Simultaneously, the other two active ingredients in NyQuil, doxylamine succinate and acetaminophen, can result in hazardous effects when consumed excessively. Acetaminophen, a common analgesic, and fever reducer, can cause severe liver damage if taken in high doses.
The risk of liver damage escalates drastically when acetaminophen is combined with alcohol. On the other hand, doxylamine succinate, an antihistamine used in NyQuil, can cause extreme drowsiness. In larger doses, this substance can lead to seizures, shortness of breath or can push the individual into a potentially life-threatening coma.
Moreover, it is noteworthy to mention that NyQuil does contain a small amount of alcohol, although not enough to cause drunkenness when consumed as directed. This level of alcohol is clinically insignificant and generally doesn’t pose a threat when the medicine is taken according to the recommended dosage.
However, if someone was to consume a large quantity of NyQuil in an attempt to get drunk, they would inadvertently be consuming a dangerous amount of alcohol, along with the other potent active ingredients, thereby exponentially amplifying the associated risks.
Risks of Misusing NyQuil
Attempting to use NyQuil to get drunk or high carries numerous major risks. Firstly, as mentioned earlier, DXM misuse can lead to a multitude of health problems. In large doses, it can cause a spike in blood pressure and heart rate, which can lead to a heart attack in severe cases. Furthermore, the hallucinations and sense of disorientation it causes can put individuals in danger, as they may struggle to make rational decisions or operate machinery safely.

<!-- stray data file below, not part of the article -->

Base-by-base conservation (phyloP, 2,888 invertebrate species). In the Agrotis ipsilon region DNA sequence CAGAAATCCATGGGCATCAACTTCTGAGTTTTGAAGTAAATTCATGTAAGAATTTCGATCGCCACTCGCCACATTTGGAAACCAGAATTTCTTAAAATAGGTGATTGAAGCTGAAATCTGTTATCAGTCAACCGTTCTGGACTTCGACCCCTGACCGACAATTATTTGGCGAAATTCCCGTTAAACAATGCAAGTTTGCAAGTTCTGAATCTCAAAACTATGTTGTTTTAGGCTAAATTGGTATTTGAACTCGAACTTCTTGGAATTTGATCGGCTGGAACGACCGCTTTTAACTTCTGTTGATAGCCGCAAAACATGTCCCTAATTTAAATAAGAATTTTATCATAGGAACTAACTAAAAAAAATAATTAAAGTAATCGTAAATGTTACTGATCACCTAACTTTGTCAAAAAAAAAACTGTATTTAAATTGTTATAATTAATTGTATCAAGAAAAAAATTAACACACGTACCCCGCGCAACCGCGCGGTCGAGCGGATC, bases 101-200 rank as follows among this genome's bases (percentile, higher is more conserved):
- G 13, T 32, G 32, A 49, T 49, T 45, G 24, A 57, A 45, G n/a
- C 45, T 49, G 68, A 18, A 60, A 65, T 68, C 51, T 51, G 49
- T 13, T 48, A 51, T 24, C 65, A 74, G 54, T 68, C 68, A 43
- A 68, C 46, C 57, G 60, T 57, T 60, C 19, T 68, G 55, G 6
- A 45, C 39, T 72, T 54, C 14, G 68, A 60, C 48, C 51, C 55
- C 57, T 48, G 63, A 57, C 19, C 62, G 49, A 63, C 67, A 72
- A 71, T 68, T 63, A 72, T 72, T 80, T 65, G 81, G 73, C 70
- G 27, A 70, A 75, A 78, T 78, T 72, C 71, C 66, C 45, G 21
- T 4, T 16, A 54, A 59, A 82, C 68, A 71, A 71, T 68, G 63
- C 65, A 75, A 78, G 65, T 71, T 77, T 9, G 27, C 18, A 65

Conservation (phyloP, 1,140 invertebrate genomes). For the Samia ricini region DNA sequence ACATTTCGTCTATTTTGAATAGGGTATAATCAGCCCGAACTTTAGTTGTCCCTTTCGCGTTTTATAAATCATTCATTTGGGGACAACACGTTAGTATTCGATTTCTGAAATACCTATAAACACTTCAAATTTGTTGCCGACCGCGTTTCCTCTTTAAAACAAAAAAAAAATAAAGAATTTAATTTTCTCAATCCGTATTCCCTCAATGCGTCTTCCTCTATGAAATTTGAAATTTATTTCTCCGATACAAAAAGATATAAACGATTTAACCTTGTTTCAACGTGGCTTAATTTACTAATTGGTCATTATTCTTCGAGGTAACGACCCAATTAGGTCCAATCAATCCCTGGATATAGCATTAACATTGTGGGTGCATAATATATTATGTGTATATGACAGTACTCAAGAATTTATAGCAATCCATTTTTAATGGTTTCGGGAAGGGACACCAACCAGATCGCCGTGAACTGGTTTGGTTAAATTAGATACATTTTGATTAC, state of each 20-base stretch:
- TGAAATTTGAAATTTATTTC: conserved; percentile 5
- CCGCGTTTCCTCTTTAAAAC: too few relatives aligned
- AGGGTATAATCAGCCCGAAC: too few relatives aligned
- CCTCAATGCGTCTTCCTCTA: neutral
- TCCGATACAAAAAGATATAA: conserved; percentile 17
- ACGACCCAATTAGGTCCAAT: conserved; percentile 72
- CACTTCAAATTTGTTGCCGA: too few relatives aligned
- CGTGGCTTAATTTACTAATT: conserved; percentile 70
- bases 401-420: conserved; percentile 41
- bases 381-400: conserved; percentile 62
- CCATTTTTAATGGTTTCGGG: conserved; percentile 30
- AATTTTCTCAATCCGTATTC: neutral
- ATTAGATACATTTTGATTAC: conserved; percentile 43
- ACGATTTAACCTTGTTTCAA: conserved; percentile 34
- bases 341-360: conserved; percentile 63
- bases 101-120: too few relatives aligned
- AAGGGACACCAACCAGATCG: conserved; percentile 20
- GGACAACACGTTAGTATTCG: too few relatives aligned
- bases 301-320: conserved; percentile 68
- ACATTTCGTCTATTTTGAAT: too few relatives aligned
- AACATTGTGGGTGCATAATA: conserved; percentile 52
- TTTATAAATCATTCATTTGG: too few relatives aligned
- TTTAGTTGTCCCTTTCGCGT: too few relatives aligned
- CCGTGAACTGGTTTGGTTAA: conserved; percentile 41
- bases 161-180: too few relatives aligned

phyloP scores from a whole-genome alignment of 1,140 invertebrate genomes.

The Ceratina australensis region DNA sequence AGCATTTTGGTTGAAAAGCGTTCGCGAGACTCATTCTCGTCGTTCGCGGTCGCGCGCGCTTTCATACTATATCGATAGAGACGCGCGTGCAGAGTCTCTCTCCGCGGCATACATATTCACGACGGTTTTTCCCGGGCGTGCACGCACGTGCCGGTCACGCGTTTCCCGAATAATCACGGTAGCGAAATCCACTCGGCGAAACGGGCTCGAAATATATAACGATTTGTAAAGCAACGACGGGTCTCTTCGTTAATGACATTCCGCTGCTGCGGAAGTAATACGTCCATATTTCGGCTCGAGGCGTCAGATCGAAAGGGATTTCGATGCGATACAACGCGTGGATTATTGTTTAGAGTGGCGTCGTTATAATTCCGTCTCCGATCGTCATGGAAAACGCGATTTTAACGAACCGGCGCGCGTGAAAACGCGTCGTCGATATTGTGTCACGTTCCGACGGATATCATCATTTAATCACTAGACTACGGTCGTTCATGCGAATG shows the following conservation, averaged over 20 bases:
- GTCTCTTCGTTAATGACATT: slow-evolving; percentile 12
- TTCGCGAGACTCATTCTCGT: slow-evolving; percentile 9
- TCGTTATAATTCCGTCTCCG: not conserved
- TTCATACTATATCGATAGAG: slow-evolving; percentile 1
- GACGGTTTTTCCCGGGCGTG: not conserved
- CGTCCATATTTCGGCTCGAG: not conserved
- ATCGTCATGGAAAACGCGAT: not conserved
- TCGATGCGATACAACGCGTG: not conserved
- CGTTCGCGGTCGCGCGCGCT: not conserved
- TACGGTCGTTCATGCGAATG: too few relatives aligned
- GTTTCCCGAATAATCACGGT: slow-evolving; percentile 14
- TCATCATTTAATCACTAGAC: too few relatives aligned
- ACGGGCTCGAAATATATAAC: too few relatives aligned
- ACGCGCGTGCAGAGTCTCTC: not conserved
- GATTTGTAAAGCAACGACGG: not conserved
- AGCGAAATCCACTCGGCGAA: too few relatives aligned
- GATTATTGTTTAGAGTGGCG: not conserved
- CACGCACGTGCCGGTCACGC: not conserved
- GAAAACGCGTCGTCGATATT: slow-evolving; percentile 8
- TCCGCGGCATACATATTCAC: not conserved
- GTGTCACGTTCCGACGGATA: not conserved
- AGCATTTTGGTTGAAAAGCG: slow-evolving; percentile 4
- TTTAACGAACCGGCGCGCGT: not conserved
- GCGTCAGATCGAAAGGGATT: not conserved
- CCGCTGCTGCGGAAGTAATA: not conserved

Acetaminophen, another primary active ingredient in NyQuil, can cause serious liver damage if taken in high doses. Consuming alcohol alongside acetaminophen only amplifies the risk of liver damage.
Finally, the doxylamine succinate in NyQuil can cause extreme drowsiness, making it unsafe to drive or operate machinery. In high doses, it can lead to seizures or comas. It can also cause dry mouth, blurred vision, urinary retention, and constipation.
A Better Approach to Alcohol
Alcohol misuse is a serious issue and can lead to a host of health problems. If you find yourself seeking ways to get drunk that involve misusing medication, it’s essential to reach out for professional help. Many organizations offer support for those struggling with substance misuse or addiction.
So, while NyQuil does contain ingredients that can alter your state of consciousness, drinking it with the intention of getting drunk is highly unsafe and should be avoided at all costs for the sake of your health. Not only can it lead to severe health problems, but it also won’t give you the effects of being drunk that some people might be seeking.
Remember, alcohol should always be consumed responsibly, and medications should only be taken as directed by a healthcare professional. Misuse of either can lead to serious consequences and harm your health.
I am a passionate beer connoisseur with a deep appreciation for the art and science of brewing. With years of experience tasting and evaluating various beers, I love to share my opinions and insights with others and I am always eager to engage in lively discussions about my favorite beverage.